UN announces first-ever global standard to measure food loss and waste

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FAO graphic showing food wastage around the world

By PATRICK MAYOYO

newsdesk@dailyreporter.co.ke
A partnership of leading international organizations, including the United Nations, has announced the launch of a first-ever global standard to measure food loss and waste while at the Global Green Growth Forum (3GF) 2016 Summit currently underway in Copenhagen, Denmark.

The Food Loss and Waste Accounting and Reporting Standard (FLW Standard) is a set of global definitions and reporting requirements for companies, countries and others to consistently and credibly measure, report on and manage food loss and waste. The standard comes as a growing number of governments, companies and other entities are making commitments to reduce food loss and waste.

“The scale of the problem of food loss and waste can be difficult to comprehend,” said Achim Steiner, the Executive Director of the UN Environment Programme (UNEP), said.

“Having this new standard by which to measure food loss and waste will not only help us understand just how much food is not making it to our mouths, but will help set a baseline for action,” he continued.

Welcoming the new FLW Standard, Mr. Steiner said UNEP calls on countries and companies to use it to start measuring and reporting food loss and waste, in parallel to taking action to deliver on SDG Target 12.3: Halve food waste by 2030.

According to the UN, an estimated one-third of all food is lost or wasted worldwide as it moves from where it is produced to where it is eaten, even as more than 800 million people are undernourished. In addition, food loss and waste globally costs up to $940 billion per year.

Meanwhile, food loss and waste generates about 8 per cent of global greenhouse gas emissions. Estimates indicate that if it were a country, food loss and waste would be the third-largest greenhouse gas emitter behind China and the United States.

Major breakthrough

“This standard is a real breakthrough,” said Andrew Steer, President and CEO of the World Resources Institute. “For the first time, armed with the standard, countries and companies will be able to quantify how much food is lost and wasted, where it occurs, and report on it in a highly credible and consistent manner.”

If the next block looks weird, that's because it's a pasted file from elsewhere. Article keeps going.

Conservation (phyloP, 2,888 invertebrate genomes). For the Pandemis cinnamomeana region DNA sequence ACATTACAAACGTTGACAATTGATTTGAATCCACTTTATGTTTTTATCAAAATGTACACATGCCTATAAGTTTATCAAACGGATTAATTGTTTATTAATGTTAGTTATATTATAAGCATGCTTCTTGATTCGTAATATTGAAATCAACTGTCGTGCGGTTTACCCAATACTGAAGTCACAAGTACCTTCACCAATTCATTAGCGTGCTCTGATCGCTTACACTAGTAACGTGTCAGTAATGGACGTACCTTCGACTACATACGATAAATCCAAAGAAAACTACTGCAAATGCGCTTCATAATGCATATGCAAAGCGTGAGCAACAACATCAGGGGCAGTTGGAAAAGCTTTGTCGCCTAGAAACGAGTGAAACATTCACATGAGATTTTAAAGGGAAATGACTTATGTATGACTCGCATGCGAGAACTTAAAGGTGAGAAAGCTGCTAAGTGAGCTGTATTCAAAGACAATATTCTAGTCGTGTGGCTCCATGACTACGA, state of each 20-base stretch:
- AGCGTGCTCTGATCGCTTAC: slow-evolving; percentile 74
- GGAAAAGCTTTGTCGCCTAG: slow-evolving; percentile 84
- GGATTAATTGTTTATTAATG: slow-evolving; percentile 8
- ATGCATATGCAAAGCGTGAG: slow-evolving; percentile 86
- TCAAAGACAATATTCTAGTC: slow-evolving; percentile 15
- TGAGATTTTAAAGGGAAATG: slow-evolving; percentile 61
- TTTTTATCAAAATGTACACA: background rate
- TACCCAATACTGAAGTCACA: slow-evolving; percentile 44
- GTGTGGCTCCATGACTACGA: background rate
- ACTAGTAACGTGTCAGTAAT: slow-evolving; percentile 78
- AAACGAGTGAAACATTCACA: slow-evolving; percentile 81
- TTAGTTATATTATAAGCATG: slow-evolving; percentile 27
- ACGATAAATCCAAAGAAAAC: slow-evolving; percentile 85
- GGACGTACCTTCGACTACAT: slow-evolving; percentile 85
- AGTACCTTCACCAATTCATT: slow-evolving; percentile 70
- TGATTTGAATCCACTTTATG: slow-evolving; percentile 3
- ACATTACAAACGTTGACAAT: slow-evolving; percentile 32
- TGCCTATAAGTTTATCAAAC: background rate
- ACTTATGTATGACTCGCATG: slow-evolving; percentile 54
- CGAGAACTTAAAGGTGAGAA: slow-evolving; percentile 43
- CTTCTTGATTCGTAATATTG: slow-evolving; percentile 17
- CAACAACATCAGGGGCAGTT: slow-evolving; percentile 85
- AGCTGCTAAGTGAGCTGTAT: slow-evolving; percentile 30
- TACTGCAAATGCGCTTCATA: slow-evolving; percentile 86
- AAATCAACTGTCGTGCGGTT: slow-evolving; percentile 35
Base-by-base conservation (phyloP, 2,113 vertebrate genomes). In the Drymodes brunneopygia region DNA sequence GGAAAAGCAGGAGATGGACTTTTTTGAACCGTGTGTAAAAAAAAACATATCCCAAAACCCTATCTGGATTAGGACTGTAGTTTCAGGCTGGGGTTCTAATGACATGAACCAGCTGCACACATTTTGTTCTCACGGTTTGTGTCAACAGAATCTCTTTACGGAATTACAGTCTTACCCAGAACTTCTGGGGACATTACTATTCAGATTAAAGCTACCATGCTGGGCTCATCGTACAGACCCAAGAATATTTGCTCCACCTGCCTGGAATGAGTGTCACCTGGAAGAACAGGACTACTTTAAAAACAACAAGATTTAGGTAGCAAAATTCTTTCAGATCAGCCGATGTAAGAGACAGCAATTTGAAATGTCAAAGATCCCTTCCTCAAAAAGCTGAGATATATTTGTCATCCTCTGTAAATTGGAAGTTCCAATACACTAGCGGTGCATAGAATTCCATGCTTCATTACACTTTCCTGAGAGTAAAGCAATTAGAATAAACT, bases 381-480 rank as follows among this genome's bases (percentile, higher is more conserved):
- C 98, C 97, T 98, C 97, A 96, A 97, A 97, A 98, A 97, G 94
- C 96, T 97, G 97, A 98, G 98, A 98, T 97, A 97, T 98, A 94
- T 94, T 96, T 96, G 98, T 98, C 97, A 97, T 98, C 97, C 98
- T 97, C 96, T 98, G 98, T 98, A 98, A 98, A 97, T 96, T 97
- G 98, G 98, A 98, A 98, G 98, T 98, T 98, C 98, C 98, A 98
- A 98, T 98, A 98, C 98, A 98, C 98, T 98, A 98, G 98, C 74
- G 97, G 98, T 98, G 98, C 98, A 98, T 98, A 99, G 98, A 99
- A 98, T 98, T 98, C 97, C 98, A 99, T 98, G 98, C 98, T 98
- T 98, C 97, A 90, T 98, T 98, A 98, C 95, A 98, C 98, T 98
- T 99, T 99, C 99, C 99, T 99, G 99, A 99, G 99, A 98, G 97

He noted that there is simply no reason that so much food should be lost and wasted: “Now, we have a powerful new tool that will help governments and businesses save money, protect resources and ensure more people get the food they need,” Mr. Steer added.

Furthermore, UNEP highlighted that international momentum to curb food loss and waste is growing with governments and businesses making commitments to address this issue. However, most do not know how much food is lost or wasted or where it occurs within their borders, operations or supply chains. Moreover, the definition of food loss and waste varies widely and without a consistent accounting and reporting framework it has been difficult to compare data and develop effective strategies.

Finally, the FLW Standard will also help reduce food loss and waste within the private sector. In 2015, the Consumer Goods Forum, which represents more than 400 of the world’s largest retailers and manufacturers from 70 countries, adopted a resolution for its members to reduce food waste from their operations by 50 per cent by 2025, with baselines and progress to be measured using the FLW Standard.

According to the Food and Agriculture Organisation of United Nations (FAO), studies show that more than 1.3 billion tonnes of food is lost or wasted every year around the world due to various reasons.

In Africa and developing or low income countries, poor infrastructure and undeveloped production are the main causes of food loss.